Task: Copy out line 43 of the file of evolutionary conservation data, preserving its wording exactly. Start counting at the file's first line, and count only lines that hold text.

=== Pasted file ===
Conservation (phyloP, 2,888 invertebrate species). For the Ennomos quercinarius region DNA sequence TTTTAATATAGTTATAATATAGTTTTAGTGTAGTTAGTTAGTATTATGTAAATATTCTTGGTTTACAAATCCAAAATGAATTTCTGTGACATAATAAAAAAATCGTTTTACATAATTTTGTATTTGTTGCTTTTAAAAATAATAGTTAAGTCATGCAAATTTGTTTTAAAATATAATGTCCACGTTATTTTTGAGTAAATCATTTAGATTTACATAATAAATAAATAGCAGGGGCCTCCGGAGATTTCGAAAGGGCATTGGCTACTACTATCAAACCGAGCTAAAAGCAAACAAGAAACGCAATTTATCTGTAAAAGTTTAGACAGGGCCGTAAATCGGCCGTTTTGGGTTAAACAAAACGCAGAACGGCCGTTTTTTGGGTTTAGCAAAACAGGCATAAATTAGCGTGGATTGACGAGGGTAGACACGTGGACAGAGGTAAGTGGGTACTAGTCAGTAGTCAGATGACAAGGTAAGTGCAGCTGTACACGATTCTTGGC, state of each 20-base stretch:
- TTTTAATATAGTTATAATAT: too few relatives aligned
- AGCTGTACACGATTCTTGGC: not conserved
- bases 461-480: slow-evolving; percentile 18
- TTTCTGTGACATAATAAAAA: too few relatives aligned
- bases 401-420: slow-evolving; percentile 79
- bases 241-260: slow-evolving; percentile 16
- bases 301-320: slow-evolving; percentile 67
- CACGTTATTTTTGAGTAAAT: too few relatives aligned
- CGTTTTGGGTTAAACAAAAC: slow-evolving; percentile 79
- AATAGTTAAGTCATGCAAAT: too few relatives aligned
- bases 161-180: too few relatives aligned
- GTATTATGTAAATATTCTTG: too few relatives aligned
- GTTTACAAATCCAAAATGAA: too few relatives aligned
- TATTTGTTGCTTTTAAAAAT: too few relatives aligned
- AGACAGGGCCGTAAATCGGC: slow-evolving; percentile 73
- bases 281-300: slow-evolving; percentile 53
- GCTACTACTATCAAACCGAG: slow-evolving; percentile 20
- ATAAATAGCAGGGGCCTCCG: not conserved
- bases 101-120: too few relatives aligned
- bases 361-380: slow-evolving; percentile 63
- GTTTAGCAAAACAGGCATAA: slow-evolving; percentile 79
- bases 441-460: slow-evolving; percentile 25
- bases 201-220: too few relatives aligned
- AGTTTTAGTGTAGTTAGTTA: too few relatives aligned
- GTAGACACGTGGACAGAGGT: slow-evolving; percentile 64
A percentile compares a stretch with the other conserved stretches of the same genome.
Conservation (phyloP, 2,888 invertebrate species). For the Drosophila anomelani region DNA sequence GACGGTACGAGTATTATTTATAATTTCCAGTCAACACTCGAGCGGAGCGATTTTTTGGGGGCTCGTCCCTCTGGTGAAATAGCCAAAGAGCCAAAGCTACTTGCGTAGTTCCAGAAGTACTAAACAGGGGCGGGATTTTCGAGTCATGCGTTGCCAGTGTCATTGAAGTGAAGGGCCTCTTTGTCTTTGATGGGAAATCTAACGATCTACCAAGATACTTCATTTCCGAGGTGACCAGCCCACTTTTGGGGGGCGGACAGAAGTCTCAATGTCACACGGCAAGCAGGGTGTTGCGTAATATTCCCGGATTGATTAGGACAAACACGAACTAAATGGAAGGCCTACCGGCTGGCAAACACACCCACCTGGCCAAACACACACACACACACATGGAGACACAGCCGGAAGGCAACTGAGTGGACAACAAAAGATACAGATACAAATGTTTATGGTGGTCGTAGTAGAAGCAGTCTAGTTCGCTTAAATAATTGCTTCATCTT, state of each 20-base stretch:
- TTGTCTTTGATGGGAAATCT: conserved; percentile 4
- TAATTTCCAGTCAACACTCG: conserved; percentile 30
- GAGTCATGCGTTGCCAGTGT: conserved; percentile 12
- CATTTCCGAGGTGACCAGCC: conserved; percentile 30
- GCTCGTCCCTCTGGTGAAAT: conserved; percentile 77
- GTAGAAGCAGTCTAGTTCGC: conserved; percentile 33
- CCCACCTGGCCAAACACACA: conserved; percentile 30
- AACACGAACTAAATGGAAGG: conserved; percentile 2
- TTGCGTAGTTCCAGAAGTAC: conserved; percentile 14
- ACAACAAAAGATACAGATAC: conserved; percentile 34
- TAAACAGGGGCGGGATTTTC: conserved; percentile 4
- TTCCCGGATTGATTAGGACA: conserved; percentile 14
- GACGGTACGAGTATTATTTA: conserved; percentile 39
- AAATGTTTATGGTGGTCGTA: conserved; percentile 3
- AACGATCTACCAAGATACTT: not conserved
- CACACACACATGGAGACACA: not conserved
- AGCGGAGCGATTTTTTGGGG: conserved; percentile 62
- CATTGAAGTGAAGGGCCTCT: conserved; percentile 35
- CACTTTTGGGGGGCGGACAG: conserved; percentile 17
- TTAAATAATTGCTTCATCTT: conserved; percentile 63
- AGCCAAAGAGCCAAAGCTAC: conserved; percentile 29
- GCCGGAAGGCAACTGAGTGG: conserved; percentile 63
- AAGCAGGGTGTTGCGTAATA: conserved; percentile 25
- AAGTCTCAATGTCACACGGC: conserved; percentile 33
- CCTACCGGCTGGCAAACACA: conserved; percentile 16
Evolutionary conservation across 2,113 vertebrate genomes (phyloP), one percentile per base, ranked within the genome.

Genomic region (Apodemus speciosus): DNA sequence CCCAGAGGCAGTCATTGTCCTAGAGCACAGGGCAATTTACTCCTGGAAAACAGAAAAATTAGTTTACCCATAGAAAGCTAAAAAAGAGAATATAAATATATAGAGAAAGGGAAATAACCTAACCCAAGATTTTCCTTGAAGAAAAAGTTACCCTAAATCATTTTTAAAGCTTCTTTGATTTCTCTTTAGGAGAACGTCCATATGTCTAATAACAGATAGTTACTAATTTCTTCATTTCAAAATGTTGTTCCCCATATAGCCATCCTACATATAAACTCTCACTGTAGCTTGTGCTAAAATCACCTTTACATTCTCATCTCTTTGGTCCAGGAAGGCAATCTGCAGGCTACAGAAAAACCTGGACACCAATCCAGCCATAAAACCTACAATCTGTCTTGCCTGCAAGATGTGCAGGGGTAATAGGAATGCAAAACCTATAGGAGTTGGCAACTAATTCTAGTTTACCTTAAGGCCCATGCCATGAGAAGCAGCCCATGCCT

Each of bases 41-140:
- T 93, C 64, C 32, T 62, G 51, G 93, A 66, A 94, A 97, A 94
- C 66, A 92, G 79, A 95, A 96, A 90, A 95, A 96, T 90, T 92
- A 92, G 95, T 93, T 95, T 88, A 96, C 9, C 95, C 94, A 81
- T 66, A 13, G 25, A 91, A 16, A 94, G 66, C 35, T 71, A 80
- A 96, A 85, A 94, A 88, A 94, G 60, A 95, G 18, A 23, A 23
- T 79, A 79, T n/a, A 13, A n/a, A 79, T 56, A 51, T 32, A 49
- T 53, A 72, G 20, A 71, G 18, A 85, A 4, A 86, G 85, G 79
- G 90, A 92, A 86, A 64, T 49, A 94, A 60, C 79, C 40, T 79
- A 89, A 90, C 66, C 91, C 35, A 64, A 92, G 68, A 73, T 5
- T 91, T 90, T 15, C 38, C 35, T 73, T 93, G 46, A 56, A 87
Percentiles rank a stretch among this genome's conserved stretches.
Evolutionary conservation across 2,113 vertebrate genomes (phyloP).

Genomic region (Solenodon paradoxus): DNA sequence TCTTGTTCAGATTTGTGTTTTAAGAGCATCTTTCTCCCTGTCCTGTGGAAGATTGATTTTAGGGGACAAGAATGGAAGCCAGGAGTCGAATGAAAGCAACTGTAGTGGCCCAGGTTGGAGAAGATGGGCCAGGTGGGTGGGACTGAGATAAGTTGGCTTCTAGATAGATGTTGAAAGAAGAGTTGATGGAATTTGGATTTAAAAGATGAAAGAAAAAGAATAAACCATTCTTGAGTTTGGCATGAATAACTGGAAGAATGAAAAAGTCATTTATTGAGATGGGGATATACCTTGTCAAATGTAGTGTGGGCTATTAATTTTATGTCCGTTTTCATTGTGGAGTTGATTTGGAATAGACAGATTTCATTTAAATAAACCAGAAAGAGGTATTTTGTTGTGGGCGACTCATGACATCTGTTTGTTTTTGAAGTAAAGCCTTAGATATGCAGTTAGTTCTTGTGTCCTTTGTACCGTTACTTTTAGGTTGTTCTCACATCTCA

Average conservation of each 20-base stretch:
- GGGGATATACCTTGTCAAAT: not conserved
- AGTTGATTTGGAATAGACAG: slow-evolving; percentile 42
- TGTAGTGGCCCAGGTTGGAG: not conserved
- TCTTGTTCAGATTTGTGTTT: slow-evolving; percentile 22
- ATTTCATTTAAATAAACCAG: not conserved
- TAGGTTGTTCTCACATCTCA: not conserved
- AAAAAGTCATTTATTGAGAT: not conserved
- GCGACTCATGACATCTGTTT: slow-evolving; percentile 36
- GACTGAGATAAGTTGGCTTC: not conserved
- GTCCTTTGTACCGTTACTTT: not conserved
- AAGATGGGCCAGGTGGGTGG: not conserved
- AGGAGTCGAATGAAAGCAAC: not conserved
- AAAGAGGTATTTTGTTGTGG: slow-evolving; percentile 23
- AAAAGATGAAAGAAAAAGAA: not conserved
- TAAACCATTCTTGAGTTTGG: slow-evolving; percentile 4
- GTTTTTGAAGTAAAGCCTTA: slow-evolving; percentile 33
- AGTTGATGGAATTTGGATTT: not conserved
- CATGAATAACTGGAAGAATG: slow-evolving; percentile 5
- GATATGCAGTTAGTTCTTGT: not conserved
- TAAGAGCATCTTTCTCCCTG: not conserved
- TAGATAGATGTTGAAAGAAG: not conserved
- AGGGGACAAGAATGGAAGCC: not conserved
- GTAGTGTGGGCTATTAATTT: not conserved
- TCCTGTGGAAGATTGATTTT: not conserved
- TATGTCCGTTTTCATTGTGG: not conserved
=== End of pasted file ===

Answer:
- AACGATCTACCAAGATACTT: not conserved